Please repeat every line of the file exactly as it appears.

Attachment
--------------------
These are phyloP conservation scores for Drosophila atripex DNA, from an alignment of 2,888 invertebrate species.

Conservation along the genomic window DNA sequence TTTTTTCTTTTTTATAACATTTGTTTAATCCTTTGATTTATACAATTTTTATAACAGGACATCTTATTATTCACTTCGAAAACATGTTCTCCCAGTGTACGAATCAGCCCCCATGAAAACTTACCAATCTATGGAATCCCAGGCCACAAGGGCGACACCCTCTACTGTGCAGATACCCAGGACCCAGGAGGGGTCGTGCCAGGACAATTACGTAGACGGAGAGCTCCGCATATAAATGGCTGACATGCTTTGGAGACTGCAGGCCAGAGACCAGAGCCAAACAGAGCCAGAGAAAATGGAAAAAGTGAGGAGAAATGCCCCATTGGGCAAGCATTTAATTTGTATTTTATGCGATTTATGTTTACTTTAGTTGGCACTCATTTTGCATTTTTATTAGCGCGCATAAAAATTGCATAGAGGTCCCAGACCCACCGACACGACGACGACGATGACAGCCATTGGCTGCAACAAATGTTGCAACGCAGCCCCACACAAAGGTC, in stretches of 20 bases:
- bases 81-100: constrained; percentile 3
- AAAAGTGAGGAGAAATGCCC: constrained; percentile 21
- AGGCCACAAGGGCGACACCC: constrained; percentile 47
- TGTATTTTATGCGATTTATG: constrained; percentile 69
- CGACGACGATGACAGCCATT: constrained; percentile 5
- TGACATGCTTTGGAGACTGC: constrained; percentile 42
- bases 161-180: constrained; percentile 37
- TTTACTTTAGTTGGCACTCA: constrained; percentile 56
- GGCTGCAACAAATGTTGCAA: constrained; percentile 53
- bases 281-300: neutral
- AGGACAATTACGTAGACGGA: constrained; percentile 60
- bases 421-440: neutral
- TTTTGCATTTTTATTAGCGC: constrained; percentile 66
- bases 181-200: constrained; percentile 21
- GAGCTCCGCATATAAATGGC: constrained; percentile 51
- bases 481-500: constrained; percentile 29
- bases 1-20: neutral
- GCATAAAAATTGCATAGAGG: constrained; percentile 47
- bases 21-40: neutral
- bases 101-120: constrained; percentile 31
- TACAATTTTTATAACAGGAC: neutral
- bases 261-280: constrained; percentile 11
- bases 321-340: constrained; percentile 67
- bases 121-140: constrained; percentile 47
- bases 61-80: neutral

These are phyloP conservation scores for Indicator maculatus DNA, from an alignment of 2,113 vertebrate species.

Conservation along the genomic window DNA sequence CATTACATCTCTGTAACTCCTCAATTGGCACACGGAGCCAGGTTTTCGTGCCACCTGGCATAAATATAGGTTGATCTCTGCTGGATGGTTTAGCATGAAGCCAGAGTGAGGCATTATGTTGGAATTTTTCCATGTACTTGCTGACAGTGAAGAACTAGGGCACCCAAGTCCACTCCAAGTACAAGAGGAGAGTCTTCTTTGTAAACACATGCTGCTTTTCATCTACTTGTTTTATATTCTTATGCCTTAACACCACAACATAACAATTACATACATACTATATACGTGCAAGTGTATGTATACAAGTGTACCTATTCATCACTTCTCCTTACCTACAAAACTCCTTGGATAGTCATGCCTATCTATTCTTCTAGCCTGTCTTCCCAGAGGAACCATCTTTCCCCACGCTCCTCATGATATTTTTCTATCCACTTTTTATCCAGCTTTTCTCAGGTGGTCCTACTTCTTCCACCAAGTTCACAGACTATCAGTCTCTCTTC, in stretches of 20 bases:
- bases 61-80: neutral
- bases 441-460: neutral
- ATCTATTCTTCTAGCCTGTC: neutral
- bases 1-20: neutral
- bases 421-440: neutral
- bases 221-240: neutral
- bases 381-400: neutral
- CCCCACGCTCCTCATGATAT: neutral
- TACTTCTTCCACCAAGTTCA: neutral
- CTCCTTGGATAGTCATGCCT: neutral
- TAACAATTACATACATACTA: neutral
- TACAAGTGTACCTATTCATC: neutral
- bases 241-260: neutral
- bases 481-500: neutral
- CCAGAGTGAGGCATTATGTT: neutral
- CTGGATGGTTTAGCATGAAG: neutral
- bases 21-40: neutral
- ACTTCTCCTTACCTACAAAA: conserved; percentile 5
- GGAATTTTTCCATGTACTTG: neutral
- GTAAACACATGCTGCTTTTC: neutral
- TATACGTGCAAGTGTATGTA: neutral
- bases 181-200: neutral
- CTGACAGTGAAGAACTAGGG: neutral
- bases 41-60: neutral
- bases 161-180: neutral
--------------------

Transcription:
These are phyloP conservation scores for Drosophila atripex DNA, from an alignment of 2,888 invertebrate species.

Conservation along the genomic window DNA sequence TTTTTTCTTTTTTATAACATTTGTTTAATCCTTTGATTTATACAATTTTTATAACAGGACATCTTATTATTCACTTCGAAAACATGTTCTCCCAGTGTACGAATCAGCCCCCATGAAAACTTACCAATCTATGGAATCCCAGGCCACAAGGGCGACACCCTCTACTGTGCAGATACCCAGGACCCAGGAGGGGTCGTGCCAGGACAATTACGTAGACGGAGAGCTCCGCATATAAATGGCTGACATGCTTTGGAGACTGCAGGCCAGAGACCAGAGCCAAACAGAGCCAGAGAAAATGGAAAAAGTGAGGAGAAATGCCCCATTGGGCAAGCATTTAATTTGTATTTTATGCGATTTATGTTTACTTTAGTTGGCACTCATTTTGCATTTTTATTAGCGCGCATAAAAATTGCATAGAGGTCCCAGACCCACCGACACGACGACGACGATGACAGCCATTGGCTGCAACAAATGTTGCAACGCAGCCCCACACAAAGGTC, in stretches of 20 bases:
- bases 81-100: constrained; percentile 3
- AAAAGTGAGGAGAAATGCCC: constrained; percentile 21
- AGGCCACAAGGGCGACACCC: constrained; percentile 47
- TGTATTTTATGCGATTTATG: constrained; percentile 69
- CGACGACGATGACAGCCATT: constrained; percentile 5
- TGACATGCTTTGGAGACTGC: constrained; percentile 42
- bases 161-180: constrained; percentile 37
- TTTACTTTAGTTGGCACTCA: constrained; percentile 56
- GGCTGCAACAAATGTTGCAA: constrained; percentile 53
- bases 281-300: neutral
- AGGACAATTACGTAGACGGA: constrained; percentile 60
- bases 421-440: neutral
- TTTTGCATTTTTATTAGCGC: constrained; percentile 66
- bases 181-200: constrained; percentile 21
- GAGCTCCGCATATAAATGGC: constrained; percentile 51
- bases 481-500: constrained; percentile 29
- bases 1-20: neutral
- GCATAAAAATTGCATAGAGG: constrained; percentile 47
- bases 21-40: neutral
- bases 101-120: constrained; percentile 31
- TACAATTTTTATAACAGGAC: neutral
- bases 261-280: constrained; percentile 11
- bases 321-340: constrained; percentile 67
- bases 121-140: constrained; percentile 47
- bases 61-80: neutral

These are phyloP conservation scores for Indicator maculatus DNA, from an alignment of 2,113 vertebrate species.

Conservation along the genomic window DNA sequence CATTACATCTCTGTAACTCCTCAATTGGCACACGGAGCCAGGTTTTCGTGCCACCTGGCATAAATATAGGTTGATCTCTGCTGGATGGTTTAGCATGAAGCCAGAGTGAGGCATTATGTTGGAATTTTTCCATGTACTTGCTGACAGTGAAGAACTAGGGCACCCAAGTCCACTCCAAGTACAAGAGGAGAGTCTTCTTTGTAAACACATGCTGCTTTTCATCTACTTGTTTTATATTCTTATGCCTTAACACCACAACATAACAATTACATACATACTATATACGTGCAAGTGTATGTATACAAGTGTACCTATTCATCACTTCTCCTTACCTACAAAACTCCTTGGATAGTCATGCCTATCTATTCTTCTAGCCTGTCTTCCCAGAGGAACCATCTTTCCCCACGCTCCTCATGATATTTTTCTATCCACTTTTTATCCAGCTTTTCTCAGGTGGTCCTACTTCTTCCACCAAGTTCACAGACTATCAGTCTCTCTTC, in stretches of 20 bases:
- bases 61-80: neutral
- bases 441-460: neutral
- ATCTATTCTTCTAGCCTGTC: neutral
- bases 1-20: neutral
- bases 421-440: neutral
- bases 221-240: neutral
- bases 381-400: neutral
- CCCCACGCTCCTCATGATAT: neutral
- TACTTCTTCCACCAAGTTCA: neutral
- CTCCTTGGATAGTCATGCCT: neutral
- TAACAATTACATACATACTA: neutral
- TACAAGTGTACCTATTCATC: neutral
- bases 241-260: neutral
- bases 481-500: neutral
- CCAGAGTGAGGCATTATGTT: neutral
- CTGGATGGTTTAGCATGAAG: neutral
- bases 21-40: neutral
- ACTTCTCCTTACCTACAAAA: conserved; percentile 5
- GGAATTTTTCCATGTACTTG: neutral
- GTAAACACATGCTGCTTTTC: neutral
- TATACGTGCAAGTGTATGTA: neutral
- bases 181-200: neutral
- CTGACAGTGAAGAACTAGGG: neutral
- bases 41-60: neutral
- bases 161-180: neutral